Praesus (or Pressos) was built on three hills located about 13km south of Sitia and 2km from Nea Pressos. The city was founded by the Eteocretans (= genuine Cretans) who abandoned the Minoan towns and found refuge in the inaccessible areas of Crete after the Dorian invasion (1100BC). It owned two ports, one in Sitia region (Etea) and one on the south coast (Stiles).
The Eteocretans initially conserved their Minoan tradition, language and religion. Indeed, the archaeologists have identified Minoan language inscriptions with Greek characters, which are very important for deciphering the Minoan language. However, they also adopted a democratic constitution, following the Dorian cities.
All three hills were used as Citadels. Its highest acropolis was fortified by a wall, while there were traces of an impressive mansion. On another hill an altar was found and many objects (weapons, figurines) used in sacrifices. In Praesus a tomb of an athlete was found, along with prizes that he probably won in the Panathenaic Games.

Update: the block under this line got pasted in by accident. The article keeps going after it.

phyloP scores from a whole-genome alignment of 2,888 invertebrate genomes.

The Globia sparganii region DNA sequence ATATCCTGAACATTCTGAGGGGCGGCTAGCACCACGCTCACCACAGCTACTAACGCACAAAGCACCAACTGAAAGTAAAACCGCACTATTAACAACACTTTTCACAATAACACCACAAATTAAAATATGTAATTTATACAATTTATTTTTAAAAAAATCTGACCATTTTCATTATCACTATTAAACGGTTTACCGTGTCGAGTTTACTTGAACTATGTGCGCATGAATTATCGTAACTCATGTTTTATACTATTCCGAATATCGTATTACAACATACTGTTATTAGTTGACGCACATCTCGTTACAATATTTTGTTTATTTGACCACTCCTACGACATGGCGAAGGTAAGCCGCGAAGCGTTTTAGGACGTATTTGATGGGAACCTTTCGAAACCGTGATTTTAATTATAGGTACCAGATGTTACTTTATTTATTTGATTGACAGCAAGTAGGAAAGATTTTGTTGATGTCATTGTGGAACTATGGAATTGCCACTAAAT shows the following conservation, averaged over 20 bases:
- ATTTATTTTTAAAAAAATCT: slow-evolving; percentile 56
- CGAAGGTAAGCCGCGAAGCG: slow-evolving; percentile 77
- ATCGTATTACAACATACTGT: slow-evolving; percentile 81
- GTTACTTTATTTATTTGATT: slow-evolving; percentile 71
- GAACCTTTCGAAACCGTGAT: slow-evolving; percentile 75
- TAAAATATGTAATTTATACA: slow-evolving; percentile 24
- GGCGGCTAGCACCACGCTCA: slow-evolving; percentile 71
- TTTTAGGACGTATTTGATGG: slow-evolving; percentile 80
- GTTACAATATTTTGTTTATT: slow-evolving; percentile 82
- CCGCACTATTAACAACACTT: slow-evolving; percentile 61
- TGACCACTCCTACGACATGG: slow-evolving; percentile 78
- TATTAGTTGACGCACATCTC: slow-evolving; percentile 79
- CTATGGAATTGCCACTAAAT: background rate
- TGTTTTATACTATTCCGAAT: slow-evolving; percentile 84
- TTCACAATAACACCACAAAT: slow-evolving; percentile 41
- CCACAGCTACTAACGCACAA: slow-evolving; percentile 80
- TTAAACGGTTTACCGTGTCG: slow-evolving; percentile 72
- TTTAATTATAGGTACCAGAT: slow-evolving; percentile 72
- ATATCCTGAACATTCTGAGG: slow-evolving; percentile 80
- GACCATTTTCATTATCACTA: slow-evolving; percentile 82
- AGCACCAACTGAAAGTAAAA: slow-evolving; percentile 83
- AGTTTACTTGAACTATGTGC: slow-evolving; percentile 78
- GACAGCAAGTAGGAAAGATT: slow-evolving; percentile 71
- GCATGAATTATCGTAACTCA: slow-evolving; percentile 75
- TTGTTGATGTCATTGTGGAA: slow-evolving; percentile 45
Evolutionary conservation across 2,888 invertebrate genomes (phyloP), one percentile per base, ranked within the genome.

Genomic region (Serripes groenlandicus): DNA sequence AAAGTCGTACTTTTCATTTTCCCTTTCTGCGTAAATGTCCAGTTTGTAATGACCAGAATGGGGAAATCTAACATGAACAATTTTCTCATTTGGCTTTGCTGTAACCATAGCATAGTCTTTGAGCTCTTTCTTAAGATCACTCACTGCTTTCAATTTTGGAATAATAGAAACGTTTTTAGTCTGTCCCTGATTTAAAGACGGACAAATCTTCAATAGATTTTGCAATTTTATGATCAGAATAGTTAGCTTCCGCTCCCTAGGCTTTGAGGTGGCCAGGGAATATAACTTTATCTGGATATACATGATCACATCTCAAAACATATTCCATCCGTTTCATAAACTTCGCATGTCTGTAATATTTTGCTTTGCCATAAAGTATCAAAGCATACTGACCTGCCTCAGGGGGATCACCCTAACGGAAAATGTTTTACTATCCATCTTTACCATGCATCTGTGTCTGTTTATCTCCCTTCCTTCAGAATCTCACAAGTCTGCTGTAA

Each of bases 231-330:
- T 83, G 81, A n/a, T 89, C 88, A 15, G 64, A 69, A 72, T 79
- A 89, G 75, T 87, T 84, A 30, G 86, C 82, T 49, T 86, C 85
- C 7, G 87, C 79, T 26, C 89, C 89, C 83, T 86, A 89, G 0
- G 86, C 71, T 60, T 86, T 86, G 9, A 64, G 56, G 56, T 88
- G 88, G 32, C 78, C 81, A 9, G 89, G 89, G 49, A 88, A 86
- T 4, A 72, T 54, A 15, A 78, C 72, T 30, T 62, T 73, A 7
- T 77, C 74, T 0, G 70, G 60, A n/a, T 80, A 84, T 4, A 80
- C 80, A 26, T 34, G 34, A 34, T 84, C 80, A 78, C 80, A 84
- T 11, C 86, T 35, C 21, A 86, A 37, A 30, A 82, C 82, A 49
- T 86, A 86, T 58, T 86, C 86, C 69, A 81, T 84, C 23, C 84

Praesus was one of the strongest cities in Crete and minted its own currency with many different representations (Hercules, Zeus, Apollo, Demeter, etc). He had come into conflict with Itanos and Ierapytna, in order to control the Temple of Zeus in Palekastro. Eventually, Ierapytna destroyed Praesus in 155BC and its residents fled to the port of Etea, where they founded New Praesus.
The first excavations were made in 1880s by the Italian archaeologists Halbherr and Mariani. Today the site can be visited.